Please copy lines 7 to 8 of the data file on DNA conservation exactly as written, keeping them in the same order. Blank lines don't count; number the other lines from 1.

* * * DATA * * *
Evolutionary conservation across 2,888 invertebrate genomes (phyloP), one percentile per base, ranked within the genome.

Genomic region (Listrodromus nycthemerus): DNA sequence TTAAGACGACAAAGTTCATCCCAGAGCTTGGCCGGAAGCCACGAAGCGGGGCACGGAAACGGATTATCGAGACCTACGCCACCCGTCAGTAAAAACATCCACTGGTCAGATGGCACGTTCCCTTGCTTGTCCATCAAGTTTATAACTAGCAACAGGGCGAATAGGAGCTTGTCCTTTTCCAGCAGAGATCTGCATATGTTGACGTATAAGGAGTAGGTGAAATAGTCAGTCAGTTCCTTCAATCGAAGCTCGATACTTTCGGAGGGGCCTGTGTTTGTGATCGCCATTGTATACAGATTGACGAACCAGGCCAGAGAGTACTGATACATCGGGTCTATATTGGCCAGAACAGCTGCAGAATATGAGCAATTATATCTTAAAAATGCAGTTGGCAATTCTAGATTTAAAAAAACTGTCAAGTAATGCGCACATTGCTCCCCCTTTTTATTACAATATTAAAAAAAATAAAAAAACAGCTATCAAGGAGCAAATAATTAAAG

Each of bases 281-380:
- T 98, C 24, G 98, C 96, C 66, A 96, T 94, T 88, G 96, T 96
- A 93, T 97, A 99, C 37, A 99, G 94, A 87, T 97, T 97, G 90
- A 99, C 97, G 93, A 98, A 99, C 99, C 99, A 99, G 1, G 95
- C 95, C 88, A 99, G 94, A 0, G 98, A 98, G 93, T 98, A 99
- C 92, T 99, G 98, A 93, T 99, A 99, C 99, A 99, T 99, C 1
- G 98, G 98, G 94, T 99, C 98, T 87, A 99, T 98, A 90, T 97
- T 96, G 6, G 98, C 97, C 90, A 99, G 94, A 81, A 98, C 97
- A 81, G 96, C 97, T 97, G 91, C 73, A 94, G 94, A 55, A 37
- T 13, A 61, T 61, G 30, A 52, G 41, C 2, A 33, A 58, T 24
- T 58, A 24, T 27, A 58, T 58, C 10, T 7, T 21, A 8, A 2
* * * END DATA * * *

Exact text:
- C 95, C 88, A 99, G 94, A 0, G 98, A 98, G 93, T 98, A 99
- C 92, T 99, G 98, A 93, T 99, A 99, C 99, A 99, T 99, C 1